Principal Supervisor: Dr Jo Van Herwegen (IOE, UCL’s Faculty of Education and Society)
Co-Supervisor: Prof Michael Thomas (Birkbeck University College)
The proposed studentship project will involve secondary data analysis and collection of new data to examine longitudinal trajectories of mathematical development and relationships to executive functioning, visuo-spatial and language abilities in individuals with Williams syndrome. It will use data from the WISDOM project (See https://blogs.ucl.ac.uk/wisdom/wisdom-database/) as well as involve new data collection. The project will take place in the context of the Centre for Educational Neuroscience, a cross-institution research centre spanning IOE and BBK, which has an active research programme in linking the cognitive neuroscience of neurodevelopmental disorders with SEN pedagogy.
Good mathematical skills are important for everyday life and independence. Good mathematical abilities rely on domain-specific abilities related to maths as well as a wide range of domain-general abilities such as visuo-spatial skills, language and executive functioning abilities.
Many children with the genetic disorder Williams syndrome (WS) are delayed in their mathematical abilities and low mathematical abilities may impact on their level of independence. Variations in developmental trajectories in genetic disorders shed light on the constraints that shape typical development, and may point towards methods or timing of best interventions for low performance in neurotypical children. However, most studies so far have relied on cross-sectional data, rather than longitudinal data. In addition, nothing is currently known about the individual differences and how different developmental trajectories for mathematical abilities are driven by variations in domain general abilities.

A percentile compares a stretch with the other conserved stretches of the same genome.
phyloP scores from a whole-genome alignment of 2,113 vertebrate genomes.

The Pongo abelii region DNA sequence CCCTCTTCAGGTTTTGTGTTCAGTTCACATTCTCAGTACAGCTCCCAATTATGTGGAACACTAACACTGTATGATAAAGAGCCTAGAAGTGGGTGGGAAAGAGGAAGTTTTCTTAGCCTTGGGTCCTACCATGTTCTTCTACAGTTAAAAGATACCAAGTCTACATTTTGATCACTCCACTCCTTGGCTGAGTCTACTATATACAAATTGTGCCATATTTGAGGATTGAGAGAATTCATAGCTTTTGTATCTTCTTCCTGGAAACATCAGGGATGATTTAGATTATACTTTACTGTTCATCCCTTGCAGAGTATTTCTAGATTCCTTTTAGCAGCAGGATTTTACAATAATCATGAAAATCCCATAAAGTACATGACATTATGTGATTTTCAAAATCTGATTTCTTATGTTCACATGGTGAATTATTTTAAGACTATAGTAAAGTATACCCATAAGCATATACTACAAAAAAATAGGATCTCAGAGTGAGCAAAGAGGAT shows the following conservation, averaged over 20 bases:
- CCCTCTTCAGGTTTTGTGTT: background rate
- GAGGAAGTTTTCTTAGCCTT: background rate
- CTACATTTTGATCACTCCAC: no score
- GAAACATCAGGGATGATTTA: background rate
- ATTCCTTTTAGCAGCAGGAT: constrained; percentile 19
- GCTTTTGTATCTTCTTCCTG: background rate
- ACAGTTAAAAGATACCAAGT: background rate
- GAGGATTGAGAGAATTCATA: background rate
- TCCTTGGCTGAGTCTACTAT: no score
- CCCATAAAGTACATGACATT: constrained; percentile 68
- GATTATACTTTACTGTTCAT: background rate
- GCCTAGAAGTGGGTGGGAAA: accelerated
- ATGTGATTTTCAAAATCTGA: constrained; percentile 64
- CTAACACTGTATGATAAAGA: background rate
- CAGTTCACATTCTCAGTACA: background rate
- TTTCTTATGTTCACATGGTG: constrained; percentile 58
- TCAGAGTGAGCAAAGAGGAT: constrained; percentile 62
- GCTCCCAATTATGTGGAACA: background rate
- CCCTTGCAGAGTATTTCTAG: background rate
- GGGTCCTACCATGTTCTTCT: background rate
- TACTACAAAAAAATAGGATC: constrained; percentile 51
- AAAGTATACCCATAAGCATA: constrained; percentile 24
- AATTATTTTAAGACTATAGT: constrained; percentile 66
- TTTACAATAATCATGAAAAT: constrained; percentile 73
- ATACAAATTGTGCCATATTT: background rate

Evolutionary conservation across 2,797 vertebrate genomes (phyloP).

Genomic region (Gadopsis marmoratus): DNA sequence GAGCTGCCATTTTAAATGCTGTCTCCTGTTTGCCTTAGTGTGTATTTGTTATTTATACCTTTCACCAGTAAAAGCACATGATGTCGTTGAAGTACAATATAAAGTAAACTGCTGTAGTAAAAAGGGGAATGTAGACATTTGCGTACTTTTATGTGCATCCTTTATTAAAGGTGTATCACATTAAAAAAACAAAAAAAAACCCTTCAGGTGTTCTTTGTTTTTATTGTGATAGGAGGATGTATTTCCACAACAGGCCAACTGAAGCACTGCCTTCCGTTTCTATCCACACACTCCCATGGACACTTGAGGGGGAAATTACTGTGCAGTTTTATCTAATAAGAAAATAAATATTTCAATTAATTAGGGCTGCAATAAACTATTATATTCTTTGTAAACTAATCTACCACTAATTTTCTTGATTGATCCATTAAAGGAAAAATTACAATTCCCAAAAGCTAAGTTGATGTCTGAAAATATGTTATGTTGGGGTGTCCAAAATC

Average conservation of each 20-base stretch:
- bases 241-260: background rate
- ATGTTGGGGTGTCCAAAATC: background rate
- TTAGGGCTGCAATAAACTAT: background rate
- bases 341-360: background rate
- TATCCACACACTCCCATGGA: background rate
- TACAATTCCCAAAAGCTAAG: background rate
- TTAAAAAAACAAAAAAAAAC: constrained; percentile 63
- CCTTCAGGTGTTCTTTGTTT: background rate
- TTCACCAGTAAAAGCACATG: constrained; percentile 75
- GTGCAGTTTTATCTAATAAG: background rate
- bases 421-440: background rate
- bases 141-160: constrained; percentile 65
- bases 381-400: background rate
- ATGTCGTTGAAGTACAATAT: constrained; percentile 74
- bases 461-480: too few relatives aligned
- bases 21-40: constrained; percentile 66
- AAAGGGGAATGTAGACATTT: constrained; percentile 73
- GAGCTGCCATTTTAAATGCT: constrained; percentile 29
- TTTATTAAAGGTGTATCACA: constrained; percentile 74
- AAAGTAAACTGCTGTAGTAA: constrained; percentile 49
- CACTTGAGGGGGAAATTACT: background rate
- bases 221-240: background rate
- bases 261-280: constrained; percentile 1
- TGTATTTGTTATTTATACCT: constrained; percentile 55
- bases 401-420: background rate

The current PhD studentship will examine longitudinal developmental trajectories of mathematical abilities in WS from infancy onwards, how these are influenced by domain-general abilities, how cross-sectional trajectories compare to longitudinal ones, as well as what factors (e.g., SES, type of education) influence individual differences in longitudinal trajectories for mathematical development.
Outcomes A better understanding of development in WS will allow us to predict particular educational needs earlier, leading to more effective teaching and learning systems and develop a better understanding of how better to support people with WS across the whole lifespan. Understanding of these developmental trajectories will also provide further theoretical insight into the foundations of mathematical abilities in general, and sources of variation in developmental trajectories.
Mathematical development, Williams syndrome, SEND, education, Longitudinal.
1Van Herwegen, J., Purser, H., & Thomas, M.S.C. (2019). Development in Williams syndrome: Progress, prospects and challenges. Advances in Neurodevelopmental Disorders, 3, 343-346. https://doi.org/10.1007/s41252-019-00109-x.
3Van Herwegen, J. & Simms, V. (2020). Mathematical development in Williams syndrome: A systematic review. Research in Developmental Disabilities. Special Issue
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Please ensure the correct project title is selected. After a successful interview, the successful candidate will be required to submit a proposal and apply to the IOE: https://www.ucl.ac.uk/prospective-students/graduate/apply